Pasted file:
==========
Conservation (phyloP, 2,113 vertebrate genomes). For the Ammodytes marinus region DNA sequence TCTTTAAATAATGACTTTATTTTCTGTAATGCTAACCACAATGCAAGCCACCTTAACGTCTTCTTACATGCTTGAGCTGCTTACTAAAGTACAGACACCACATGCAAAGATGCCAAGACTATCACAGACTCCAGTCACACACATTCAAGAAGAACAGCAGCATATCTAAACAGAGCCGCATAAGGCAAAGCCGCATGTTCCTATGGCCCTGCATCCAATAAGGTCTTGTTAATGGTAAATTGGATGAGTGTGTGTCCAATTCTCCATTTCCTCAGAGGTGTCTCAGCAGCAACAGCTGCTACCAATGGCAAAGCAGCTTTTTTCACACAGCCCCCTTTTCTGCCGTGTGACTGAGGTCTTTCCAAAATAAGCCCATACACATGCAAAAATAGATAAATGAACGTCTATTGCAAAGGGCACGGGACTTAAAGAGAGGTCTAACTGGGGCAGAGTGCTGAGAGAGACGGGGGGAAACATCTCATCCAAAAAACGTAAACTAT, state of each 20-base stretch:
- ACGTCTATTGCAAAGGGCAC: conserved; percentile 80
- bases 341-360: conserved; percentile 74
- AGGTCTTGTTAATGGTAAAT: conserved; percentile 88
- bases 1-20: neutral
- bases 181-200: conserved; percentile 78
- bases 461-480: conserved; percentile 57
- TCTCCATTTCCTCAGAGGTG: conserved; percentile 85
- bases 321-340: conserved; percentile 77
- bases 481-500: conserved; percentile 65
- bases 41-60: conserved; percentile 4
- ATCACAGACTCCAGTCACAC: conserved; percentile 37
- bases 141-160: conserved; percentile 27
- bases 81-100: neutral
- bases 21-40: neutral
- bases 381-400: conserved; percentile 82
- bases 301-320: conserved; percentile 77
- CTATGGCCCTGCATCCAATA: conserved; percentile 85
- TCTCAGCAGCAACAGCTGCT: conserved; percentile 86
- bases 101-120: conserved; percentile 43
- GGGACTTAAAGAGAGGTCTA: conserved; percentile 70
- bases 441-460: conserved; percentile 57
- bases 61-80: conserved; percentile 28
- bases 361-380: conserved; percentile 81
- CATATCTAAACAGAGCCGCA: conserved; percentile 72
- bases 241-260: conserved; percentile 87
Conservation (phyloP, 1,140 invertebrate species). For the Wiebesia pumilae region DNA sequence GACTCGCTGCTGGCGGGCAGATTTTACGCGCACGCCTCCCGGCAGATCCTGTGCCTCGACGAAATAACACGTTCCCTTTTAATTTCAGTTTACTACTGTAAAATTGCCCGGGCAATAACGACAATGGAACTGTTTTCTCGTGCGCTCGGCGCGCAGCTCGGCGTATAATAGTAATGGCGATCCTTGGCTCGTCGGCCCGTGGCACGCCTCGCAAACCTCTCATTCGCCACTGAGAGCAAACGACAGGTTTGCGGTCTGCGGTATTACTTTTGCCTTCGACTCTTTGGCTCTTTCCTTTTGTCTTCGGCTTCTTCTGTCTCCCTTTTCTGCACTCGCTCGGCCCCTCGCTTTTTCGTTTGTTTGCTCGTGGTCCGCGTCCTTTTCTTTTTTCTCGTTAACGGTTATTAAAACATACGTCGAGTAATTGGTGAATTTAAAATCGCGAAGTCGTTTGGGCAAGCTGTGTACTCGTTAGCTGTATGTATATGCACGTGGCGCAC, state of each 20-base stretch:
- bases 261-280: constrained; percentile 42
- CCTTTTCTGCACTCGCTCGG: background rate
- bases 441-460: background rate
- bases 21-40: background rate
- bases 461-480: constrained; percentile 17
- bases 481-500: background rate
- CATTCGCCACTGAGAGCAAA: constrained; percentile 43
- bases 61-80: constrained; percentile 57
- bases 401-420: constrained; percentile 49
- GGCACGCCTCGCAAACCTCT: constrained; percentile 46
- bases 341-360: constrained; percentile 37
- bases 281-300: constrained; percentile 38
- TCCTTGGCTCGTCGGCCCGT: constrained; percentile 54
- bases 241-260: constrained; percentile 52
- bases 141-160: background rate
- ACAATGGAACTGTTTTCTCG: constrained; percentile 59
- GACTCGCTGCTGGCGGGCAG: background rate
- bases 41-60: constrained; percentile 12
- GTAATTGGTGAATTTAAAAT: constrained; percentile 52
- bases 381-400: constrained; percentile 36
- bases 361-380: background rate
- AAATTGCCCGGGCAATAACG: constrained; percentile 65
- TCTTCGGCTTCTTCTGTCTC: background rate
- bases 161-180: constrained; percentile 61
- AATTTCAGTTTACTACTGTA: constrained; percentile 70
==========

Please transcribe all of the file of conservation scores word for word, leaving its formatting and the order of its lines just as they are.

Conservation (phyloP, 2,113 vertebrate genomes). For the Ammodytes marinus region DNA sequence TCTTTAAATAATGACTTTATTTTCTGTAATGCTAACCACAATGCAAGCCACCTTAACGTCTTCTTACATGCTTGAGCTGCTTACTAAAGTACAGACACCACATGCAAAGATGCCAAGACTATCACAGACTCCAGTCACACACATTCAAGAAGAACAGCAGCATATCTAAACAGAGCCGCATAAGGCAAAGCCGCATGTTCCTATGGCCCTGCATCCAATAAGGTCTTGTTAATGGTAAATTGGATGAGTGTGTGTCCAATTCTCCATTTCCTCAGAGGTGTCTCAGCAGCAACAGCTGCTACCAATGGCAAAGCAGCTTTTTTCACACAGCCCCCTTTTCTGCCGTGTGACTGAGGTCTTTCCAAAATAAGCCCATACACATGCAAAAATAGATAAATGAACGTCTATTGCAAAGGGCACGGGACTTAAAGAGAGGTCTAACTGGGGCAGAGTGCTGAGAGAGACGGGGGGAAACATCTCATCCAAAAAACGTAAACTAT, state of each 20-base stretch:
- ACGTCTATTGCAAAGGGCAC: conserved; percentile 80
- bases 341-360: conserved; percentile 74
- AGGTCTTGTTAATGGTAAAT: conserved; percentile 88
- bases 1-20: neutral
- bases 181-200: conserved; percentile 78
- bases 461-480: conserved; percentile 57
- TCTCCATTTCCTCAGAGGTG: conserved; percentile 85
- bases 321-340: conserved; percentile 77
- bases 481-500: conserved; percentile 65
- bases 41-60: conserved; percentile 4
- ATCACAGACTCCAGTCACAC: conserved; percentile 37
- bases 141-160: conserved; percentile 27
- bases 81-100: neutral
- bases 21-40: neutral
- bases 381-400: conserved; percentile 82
- bases 301-320: conserved; percentile 77
- CTATGGCCCTGCATCCAATA: conserved; percentile 85
- TCTCAGCAGCAACAGCTGCT: conserved; percentile 86
- bases 101-120: conserved; percentile 43
- GGGACTTAAAGAGAGGTCTA: conserved; percentile 70
- bases 441-460: conserved; percentile 57
- bases 61-80: conserved; percentile 28
- bases 361-380: conserved; percentile 81
- CATATCTAAACAGAGCCGCA: conserved; percentile 72
- bases 241-260: conserved; percentile 87
Conservation (phyloP, 1,140 invertebrate species). For the Wiebesia pumilae region DNA sequence GACTCGCTGCTGGCGGGCAGATTTTACGCGCACGCCTCCCGGCAGATCCTGTGCCTCGACGAAATAACACGTTCCCTTTTAATTTCAGTTTACTACTGTAAAATTGCCCGGGCAATAACGACAATGGAACTGTTTTCTCGTGCGCTCGGCGCGCAGCTCGGCGTATAATAGTAATGGCGATCCTTGGCTCGTCGGCCCGTGGCACGCCTCGCAAACCTCTCATTCGCCACTGAGAGCAAACGACAGGTTTGCGGTCTGCGGTATTACTTTTGCCTTCGACTCTTTGGCTCTTTCCTTTTGTCTTCGGCTTCTTCTGTCTCCCTTTTCTGCACTCGCTCGGCCCCTCGCTTTTTCGTTTGTTTGCTCGTGGTCCGCGTCCTTTTCTTTTTTCTCGTTAACGGTTATTAAAACATACGTCGAGTAATTGGTGAATTTAAAATCGCGAAGTCGTTTGGGCAAGCTGTGTACTCGTTAGCTGTATGTATATGCACGTGGCGCAC, state of each 20-base stretch:
- bases 261-280: constrained; percentile 42
- CCTTTTCTGCACTCGCTCGG: background rate
- bases 441-460: background rate
- bases 21-40: background rate
- bases 461-480: constrained; percentile 17
- bases 481-500: background rate
- CATTCGCCACTGAGAGCAAA: constrained; percentile 43
- bases 61-80: constrained; percentile 57
- bases 401-420: constrained; percentile 49
- GGCACGCCTCGCAAACCTCT: constrained; percentile 46
- bases 341-360: constrained; percentile 37
- bases 281-300: constrained; percentile 38
- TCCTTGGCTCGTCGGCCCGT: constrained; percentile 54
- bases 241-260: constrained; percentile 52
- bases 141-160: background rate
- ACAATGGAACTGTTTTCTCG: constrained; percentile 59
- GACTCGCTGCTGGCGGGCAG: background rate
- bases 41-60: constrained; percentile 12
- GTAATTGGTGAATTTAAAAT: constrained; percentile 52
- bases 381-400: constrained; percentile 36
- bases 361-380: background rate
- AAATTGCCCGGGCAATAACG: constrained; percentile 65
- TCTTCGGCTTCTTCTGTCTC: background rate
- bases 161-180: constrained; percentile 61
- AATTTCAGTTTACTACTGTA: constrained; percentile 70